Share Your Truth with the StoriesEdit Pride Collection

    June 16 2020

    Share Your Truth with the StoriesEdit Pride Collection

    June 16 2020  |  StoriesEdit , Collections

     StoriesEdit Pride Collection

    Like many other cultural or indigenous celebrations where Americans dedicate a month of their time, attention, and support to a movement or group of people that have historically undertaken insurmountable injustices, Pride Month is grossly underserved. 

    Thirty calendar days each June isn’t nearly a sufficient measure of time to amplify LGBTQ voices, fight for LGBTQ rights, and celebrate LGBTQ culture. Similar to Black History Month, Hispanic Heritage Month, and Women’s History Month - the LGBTQ community deserves more time, more action, more change, more everything.  

    This month, and for the remainder of the year, our new StoriesEdit Pride collection will be available for free. The collection highlights a wide range of inclusive and celebratory Pride symbols, graphics, and thought starters meant to allow the LGBTQ community to share their stories and amplify their truths.  

    The StoriesEdit Pride collection was also created to promote social and digital allyship. We want to empower everyone to leverage this collection of templates to highlights family, friends, artists, creators, and anyone they admire in the LGBTQ community for making a difference in our global community.

    Celebrating Pride beyond the ceremonial month of June is the least we can do. In addition, we’re using this platform to dive into the origins of Pride Month and the power in the movement controlling its own narrative.

    Photographers from the collection featuring weddings by Modern Rebel: @chellisemichaelphotography |@JustinMccallumphoto |@KatherineMarchand | @LaurieRhodesphotographer | @ThisRadLove

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    A Brief History of Pride Month

    Pride Month is a mirror into our past that still reflects what’s happening in American today. With protests combating police brutality and racial inequality raging throughout our country, the history of Pride Month – steeped in protests, ongoing bouts for equal rights, and celebratory odes for those lost along the way – shows how far we’ve come while crystallizing just how much further we still need to go.

    Pride Month began to take shape in June of 1969 during the Stonewall Uprising. On the morning of June 28th in New York City’s West Village, a popular haunt in the gay community, the Stonewall Inn, was raided by local police for no reason other than ignorance and hatred. Raids into popular gay establishments were common during that time. But this particular instance was uncommon in that it would impact history forever and for the better.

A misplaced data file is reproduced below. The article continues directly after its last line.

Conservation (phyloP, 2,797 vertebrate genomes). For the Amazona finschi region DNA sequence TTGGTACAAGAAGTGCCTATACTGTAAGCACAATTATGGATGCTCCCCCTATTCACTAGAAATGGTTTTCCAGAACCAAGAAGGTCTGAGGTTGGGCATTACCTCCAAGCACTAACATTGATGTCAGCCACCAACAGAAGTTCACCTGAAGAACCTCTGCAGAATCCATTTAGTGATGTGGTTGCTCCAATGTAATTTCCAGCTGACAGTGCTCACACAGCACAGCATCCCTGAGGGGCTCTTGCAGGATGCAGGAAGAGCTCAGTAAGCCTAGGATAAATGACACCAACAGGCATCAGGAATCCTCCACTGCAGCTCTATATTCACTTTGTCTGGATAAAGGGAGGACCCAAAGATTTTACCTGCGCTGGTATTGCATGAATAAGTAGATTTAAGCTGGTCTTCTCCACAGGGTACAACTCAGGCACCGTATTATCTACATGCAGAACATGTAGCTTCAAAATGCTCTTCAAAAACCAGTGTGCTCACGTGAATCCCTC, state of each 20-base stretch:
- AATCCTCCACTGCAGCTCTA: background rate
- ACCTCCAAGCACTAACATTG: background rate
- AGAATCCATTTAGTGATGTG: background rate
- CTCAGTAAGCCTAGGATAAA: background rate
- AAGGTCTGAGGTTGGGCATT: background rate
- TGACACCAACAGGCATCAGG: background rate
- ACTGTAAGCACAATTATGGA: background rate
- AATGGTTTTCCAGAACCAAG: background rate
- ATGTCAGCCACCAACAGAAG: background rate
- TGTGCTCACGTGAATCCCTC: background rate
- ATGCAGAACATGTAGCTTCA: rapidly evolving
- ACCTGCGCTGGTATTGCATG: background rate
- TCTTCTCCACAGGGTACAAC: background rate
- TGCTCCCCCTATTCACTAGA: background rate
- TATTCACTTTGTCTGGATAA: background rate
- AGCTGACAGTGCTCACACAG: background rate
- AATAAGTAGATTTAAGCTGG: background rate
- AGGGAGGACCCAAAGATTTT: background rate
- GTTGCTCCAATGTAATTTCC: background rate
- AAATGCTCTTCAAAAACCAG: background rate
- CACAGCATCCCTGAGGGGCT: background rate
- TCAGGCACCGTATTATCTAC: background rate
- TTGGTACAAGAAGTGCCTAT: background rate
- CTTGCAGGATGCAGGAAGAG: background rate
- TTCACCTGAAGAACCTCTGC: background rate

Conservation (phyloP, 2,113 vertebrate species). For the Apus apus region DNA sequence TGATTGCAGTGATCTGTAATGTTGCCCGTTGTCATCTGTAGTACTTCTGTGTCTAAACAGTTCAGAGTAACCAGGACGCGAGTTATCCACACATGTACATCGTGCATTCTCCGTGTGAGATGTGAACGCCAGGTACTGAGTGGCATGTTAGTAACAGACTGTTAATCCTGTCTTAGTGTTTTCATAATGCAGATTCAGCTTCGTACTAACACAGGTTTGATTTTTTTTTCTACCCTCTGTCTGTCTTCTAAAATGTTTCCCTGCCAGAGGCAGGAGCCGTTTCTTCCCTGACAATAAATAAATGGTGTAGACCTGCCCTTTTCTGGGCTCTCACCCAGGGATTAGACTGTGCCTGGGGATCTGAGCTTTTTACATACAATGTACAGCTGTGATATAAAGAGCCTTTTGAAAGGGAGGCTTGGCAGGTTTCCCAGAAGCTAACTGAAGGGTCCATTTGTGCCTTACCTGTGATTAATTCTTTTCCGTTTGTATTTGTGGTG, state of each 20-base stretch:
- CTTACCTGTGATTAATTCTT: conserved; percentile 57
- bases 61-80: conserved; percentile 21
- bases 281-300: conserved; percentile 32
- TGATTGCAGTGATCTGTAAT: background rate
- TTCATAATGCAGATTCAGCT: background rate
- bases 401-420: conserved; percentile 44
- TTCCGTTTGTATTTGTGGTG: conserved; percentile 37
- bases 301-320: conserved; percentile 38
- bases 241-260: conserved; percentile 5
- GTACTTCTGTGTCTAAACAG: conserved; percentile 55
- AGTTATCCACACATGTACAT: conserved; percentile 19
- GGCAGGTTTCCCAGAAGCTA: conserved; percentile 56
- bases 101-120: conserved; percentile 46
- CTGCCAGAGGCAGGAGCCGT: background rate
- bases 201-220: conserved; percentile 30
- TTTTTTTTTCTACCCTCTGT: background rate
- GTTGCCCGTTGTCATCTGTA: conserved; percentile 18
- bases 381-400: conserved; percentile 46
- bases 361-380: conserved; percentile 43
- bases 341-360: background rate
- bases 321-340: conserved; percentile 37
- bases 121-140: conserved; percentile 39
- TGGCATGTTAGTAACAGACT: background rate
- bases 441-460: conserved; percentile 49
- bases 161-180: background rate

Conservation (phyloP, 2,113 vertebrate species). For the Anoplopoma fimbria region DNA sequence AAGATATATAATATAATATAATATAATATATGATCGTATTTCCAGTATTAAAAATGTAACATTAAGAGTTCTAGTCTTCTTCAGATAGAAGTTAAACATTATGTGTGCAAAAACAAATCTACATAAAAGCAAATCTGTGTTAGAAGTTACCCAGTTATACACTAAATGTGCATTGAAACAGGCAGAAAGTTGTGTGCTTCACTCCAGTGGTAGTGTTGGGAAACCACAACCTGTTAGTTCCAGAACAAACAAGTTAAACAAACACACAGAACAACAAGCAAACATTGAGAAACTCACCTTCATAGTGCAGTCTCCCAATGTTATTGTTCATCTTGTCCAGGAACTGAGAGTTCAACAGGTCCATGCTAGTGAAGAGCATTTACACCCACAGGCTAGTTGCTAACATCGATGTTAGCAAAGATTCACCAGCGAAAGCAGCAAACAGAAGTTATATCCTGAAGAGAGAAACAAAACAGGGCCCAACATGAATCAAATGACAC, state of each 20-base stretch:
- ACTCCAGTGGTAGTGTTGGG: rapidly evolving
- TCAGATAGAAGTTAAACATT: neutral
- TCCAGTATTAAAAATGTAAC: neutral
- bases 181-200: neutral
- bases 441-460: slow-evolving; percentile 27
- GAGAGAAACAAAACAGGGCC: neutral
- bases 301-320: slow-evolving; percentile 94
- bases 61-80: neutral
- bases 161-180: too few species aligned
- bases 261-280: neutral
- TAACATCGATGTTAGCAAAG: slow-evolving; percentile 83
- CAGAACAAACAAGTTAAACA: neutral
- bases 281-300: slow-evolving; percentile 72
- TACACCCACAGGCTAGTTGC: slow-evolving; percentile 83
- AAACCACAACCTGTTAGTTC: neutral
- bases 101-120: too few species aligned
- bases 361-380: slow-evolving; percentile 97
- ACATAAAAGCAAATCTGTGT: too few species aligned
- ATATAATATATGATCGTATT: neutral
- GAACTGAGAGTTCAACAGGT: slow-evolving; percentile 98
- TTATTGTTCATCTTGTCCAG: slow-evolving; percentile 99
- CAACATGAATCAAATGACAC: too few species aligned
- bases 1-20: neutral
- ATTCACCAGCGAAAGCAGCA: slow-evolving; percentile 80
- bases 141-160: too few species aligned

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    The battle that ensued between the Stonewall Inn patrons and the NYPD raged on for days. Needless to say, it changed things. Next June, in 1970, approximately a year following the uprising, the first Pride parade took place. They’ve continued for 50 years, reaching the half-century this year. 

    In 2015, the city of New York named Stonewall Inn a historic landmark. President Barack Obama would name the famed landmark a national monument in 2016.

    Controlling the Narrative

    The easiest way to marginalize a movement is by taking control of its narrative. This is why with movements like Pride, it’s critical the truth in storytelling must come from within. 

    Over the years, Pride has been unjustly labeled as celebratory and nothing else. Parades that were once a clear indication of newfound freedom, liberation, and creating space for a community of people in an unwavering fight for equality, would soon be seen by detractors as just an excuse for the LGBTQ community to “party.” Yes, Pride is about celebrating– but celebrating what you’ve overcome is far different from partying without just cause.

    Not only is this disrespectful to the movement in its entirety, but it’s a very obvious method to discredit it. Stripping away the root causes of any movement by changing or controlling its story minimizes its overarching importance; it minimizes the people, the struggles, and the victories that Pride and other movements champion when they control the manner in which their stories are passed down through generations. Those stories uphold another very important truth in any movement: there is power in survival.

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    How to Use the StoriesEdit Pride Collection

    PLANOLY is a platform that takes pride in offering its user's marketing best practices and social media expertise. It’s essential for us to create content that details the best way to simplify social marketing through PLANOLY and create exciting experiences with our design tools like the StoriesEdit app. 

    This isn’t one of those times.

    You should use the StoriesEdit Pride Collection exactly how you see fit. In the spirit of freedom, liberation, and every human being born with the right to be exactly who they are or whom they want to be, it would be both reductive and contrary to what PRIDE stands for and why we created this collection to tell you “how to use it.” 

    These templates are yours to use at your discretion. So whether you want to use them to share your story, share a friend’s story, share a symbol of unity and togetherness, or anything else, the choice is yours.

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